National Post columnist Colby Cosh chimed in today, taking a totally reasonable if it’s not broken why fix it? approach to the debate.

Since it was introduced in Alberta, there have been a handful of attempts by opposition critics and government backbenchers to abolish the practice or at least raise concerns about Daylight Saving Time.

A newspaper advertisement promoting DST in 1967.

A newspaper advertisement opposing DST in 1967.

In 1978, Spirit River-Fairview MLA and New Democratic Party leader Grant Notley tabled a petition in the Assembly from 36 constituents “living in an area of the province that comes closest to having the midnight sun,” which called on the government to hold a referendum or plebiscite at the time of the next provincial election.

In 1983, Walt Buck, an Independent former Social Credit MLA representing the Clover Bar constituency, asked in Question Period whether the Progressive Conservative government “if any studies have been done as to the feasibility of leaving daylight saving time year-round?

Premier Peter Lougheed was quick on his feet with a non-response to Buck, “I have to admit I haven’t had a question on that subject since possibly 1972, and I would be somewhat concerned to ask the Minister of Agriculture or the Minister of Economic Development. So the question is quite properly directed to me. I’ll have to take consideration and decide who will be the fortunate person to whom I delegate the answer.

Lacombe PC MLA Ronald Moore introduced private members’ bill in 1991 and 1992 which proposed the adoption of daylight saving time year-round. Both bills were introduced into the Assembly but did not make it further than first reading and were not debated.

In March 2015, Fort Saskatchewan-Vegreville PC MLA Jacquie Fenske tabled a petition organized by Ruby Kassian calling for an end to Daylight Saving Time. More than year later, in December 2016, Vermilion-Lloydminster PC MLA Richard Starke tabled a petition urging the government to introduce legislation to repeal the Daylight Saving Time Act and require the observance of Central Standard Time in Alberta.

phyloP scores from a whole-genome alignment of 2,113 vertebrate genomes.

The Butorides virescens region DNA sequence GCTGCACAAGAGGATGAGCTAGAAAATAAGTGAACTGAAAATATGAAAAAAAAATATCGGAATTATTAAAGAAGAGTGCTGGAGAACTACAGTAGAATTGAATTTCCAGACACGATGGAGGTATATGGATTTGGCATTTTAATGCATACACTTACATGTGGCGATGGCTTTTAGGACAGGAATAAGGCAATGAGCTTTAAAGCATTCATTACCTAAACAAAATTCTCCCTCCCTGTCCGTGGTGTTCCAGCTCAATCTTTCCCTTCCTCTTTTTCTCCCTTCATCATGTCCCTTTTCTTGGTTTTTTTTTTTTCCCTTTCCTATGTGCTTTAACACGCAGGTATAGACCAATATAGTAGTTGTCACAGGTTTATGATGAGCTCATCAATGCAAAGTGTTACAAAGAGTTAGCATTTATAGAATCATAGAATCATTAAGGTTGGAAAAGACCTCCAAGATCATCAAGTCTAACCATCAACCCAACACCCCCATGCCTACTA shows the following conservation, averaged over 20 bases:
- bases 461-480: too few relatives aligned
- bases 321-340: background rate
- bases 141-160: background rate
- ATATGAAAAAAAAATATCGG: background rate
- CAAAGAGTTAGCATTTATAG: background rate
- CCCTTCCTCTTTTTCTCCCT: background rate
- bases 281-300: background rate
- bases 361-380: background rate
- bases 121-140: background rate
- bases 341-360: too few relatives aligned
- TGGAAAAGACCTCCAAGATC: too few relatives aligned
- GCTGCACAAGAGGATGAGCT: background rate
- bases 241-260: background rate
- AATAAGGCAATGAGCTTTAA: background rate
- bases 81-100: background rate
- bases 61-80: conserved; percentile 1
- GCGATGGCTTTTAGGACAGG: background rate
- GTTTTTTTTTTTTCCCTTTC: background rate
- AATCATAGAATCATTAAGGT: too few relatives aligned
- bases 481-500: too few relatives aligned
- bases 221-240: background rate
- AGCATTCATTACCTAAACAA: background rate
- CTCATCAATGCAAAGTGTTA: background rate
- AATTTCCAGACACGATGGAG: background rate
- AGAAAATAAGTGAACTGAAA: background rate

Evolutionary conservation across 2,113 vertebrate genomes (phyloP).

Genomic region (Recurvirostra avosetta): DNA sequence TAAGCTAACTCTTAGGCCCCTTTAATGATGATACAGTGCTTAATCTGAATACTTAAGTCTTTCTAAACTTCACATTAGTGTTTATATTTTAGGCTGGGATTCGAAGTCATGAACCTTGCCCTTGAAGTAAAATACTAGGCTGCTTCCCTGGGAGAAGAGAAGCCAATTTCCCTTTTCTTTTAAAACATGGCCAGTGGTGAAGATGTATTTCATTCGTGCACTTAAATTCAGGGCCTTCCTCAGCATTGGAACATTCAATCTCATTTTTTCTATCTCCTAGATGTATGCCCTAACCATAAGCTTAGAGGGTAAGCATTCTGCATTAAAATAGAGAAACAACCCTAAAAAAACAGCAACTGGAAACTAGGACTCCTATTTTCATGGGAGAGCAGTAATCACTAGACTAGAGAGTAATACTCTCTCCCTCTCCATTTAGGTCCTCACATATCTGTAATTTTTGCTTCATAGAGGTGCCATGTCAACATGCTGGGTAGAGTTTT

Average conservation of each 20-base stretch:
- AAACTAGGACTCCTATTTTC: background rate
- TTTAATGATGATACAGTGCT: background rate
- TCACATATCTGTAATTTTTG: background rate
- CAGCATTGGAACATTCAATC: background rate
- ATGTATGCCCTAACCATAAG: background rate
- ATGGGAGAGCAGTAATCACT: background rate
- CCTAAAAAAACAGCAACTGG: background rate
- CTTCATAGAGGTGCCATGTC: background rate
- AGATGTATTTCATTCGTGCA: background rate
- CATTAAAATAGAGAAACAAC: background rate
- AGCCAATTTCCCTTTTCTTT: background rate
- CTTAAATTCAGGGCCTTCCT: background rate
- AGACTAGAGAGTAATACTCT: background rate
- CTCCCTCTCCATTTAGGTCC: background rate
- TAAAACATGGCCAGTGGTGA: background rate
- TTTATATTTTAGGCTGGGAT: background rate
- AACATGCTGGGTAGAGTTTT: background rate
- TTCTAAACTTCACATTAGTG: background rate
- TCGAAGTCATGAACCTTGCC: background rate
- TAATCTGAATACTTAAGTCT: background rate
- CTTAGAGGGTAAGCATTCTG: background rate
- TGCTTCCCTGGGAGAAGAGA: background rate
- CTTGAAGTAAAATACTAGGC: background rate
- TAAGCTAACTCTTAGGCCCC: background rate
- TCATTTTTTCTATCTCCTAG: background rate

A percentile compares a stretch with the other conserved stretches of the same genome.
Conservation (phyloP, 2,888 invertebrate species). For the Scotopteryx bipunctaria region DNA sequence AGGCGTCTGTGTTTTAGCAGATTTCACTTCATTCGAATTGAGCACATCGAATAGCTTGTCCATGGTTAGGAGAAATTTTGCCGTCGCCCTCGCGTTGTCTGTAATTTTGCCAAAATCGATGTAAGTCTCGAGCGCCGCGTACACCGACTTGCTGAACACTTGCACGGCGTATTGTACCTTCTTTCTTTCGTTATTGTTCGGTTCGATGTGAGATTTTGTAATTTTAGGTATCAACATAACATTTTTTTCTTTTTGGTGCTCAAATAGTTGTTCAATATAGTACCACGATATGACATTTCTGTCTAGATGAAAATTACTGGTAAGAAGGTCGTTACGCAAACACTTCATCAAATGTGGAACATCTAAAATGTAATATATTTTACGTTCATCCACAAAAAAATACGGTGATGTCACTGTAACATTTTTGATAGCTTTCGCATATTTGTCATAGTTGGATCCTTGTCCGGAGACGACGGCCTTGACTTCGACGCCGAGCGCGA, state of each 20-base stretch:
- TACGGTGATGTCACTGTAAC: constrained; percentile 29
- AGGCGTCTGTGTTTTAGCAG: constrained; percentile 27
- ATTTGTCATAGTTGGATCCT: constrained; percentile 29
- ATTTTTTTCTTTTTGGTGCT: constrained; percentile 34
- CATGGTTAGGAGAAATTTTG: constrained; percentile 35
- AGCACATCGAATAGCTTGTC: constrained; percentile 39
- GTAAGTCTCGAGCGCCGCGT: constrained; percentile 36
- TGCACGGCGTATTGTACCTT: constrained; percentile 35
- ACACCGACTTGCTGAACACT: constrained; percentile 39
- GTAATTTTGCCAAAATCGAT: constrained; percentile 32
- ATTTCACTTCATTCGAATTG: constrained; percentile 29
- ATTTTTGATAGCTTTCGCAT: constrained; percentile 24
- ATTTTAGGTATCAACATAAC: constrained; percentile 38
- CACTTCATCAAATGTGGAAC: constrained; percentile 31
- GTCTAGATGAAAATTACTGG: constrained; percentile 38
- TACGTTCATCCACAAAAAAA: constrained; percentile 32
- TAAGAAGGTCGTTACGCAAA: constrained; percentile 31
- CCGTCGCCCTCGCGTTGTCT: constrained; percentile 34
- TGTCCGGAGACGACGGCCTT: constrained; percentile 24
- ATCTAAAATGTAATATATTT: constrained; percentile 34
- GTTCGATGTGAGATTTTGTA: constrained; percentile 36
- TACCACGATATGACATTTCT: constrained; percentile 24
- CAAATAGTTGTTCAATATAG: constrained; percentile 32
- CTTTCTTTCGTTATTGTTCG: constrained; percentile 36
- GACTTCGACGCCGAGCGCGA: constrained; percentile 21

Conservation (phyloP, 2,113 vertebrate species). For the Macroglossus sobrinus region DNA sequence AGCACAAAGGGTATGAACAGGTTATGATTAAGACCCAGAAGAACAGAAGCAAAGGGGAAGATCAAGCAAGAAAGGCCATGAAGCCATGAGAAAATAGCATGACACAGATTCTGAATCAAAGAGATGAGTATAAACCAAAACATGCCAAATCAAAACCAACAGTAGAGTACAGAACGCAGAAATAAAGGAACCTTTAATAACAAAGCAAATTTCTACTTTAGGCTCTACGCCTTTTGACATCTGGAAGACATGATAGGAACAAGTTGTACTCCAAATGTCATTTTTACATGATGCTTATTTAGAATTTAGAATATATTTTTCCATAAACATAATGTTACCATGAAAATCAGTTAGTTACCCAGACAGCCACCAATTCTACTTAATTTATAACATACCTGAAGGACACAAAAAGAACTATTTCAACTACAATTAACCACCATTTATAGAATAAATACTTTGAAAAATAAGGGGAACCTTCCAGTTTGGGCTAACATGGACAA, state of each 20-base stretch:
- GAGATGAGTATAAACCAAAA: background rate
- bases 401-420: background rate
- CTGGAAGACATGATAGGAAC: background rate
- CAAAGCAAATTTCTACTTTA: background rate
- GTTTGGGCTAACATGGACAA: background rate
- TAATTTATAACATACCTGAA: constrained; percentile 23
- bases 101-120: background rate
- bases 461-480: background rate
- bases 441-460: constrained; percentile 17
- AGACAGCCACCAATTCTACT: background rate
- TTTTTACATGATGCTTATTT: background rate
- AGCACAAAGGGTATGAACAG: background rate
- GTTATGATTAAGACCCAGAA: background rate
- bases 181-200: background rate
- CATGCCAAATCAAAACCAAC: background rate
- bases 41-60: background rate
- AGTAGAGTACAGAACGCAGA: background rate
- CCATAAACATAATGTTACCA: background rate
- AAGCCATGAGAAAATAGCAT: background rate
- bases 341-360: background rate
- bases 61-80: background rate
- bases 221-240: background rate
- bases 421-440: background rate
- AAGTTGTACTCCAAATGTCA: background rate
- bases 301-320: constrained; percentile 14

Daylight Saving Time now longer than it was in 1972

The first Daylight Saving Time was observed in Alberta at 2:00 a.m. on the last Sunday in April in 1972.

In 1987, Attorney General Jim Horsman introduced Bill 2: Daylight Saving Time Amendment Act, which moved the start of Daylight Saving Time to first Sunday in April.

In 2006, Justice Minister Ron Stevens introduced Bill 4: Daylight Saving Time Amendment Act, which moved the start of Daylight Saving Time to the second Sunday in March and ending the first Sunday in November. This was in response to the same change made by the United States Congress in 2005.

raj sherman suspended from progressive conservative caucus.

Edmonton-Meadowlark MLA Raj Sherman has been suspended from the PC caucus.

According to the Edmonton Journal, government caucus whip Robin Campbell has confirmed that Edmonton-Meadowlark MLA Raj Sherman has been suspended from the PC caucus and will sit as an Independent MLA.

As the only medical doctor in the PC caucus, Dr. Sherman shook the political establishment last week with a bluntly worded email to the Premier, cabinet ministers, and his medical colleagues about the state of Emergency Room wait times in Alberta. On Friday, Dr. Sherman told the Edmonton Journal that he’d “had enough” and was “fed up.” In that interview, Dr. Sherman reserved some particularly harsh criticism for Alberta Health Services Board Chairman Ken Hughes and former Health Minister Ron Liepert.

Dr. Sherman is the fifth PC MLA to leave or be ejected from the governing caucus since the 2008 election.

Long-time Calgary-Glenmore MLA Ron Stevens retired in 2009. Fort McMurray-Wood Buffalo MLA Guy Boutilier was kicked out of the PC caucus after speaking out about the state of health care in Fort McMurray in 2009. Airdrie-Chestermere MLA Rob Anderson and Calgary-Fish Creek MLA Heather Forsyth left the PC caucus to join the Wildrose Alliance in January 2010. Mr. Boutilier joined Mr. Anderson and Ms. Forsyth this summer.

There are now two Independent MLAs in the Legislature. The other is Calgary-Currie MLA Dave Taylor, who left the Liberal caucus earlier this year.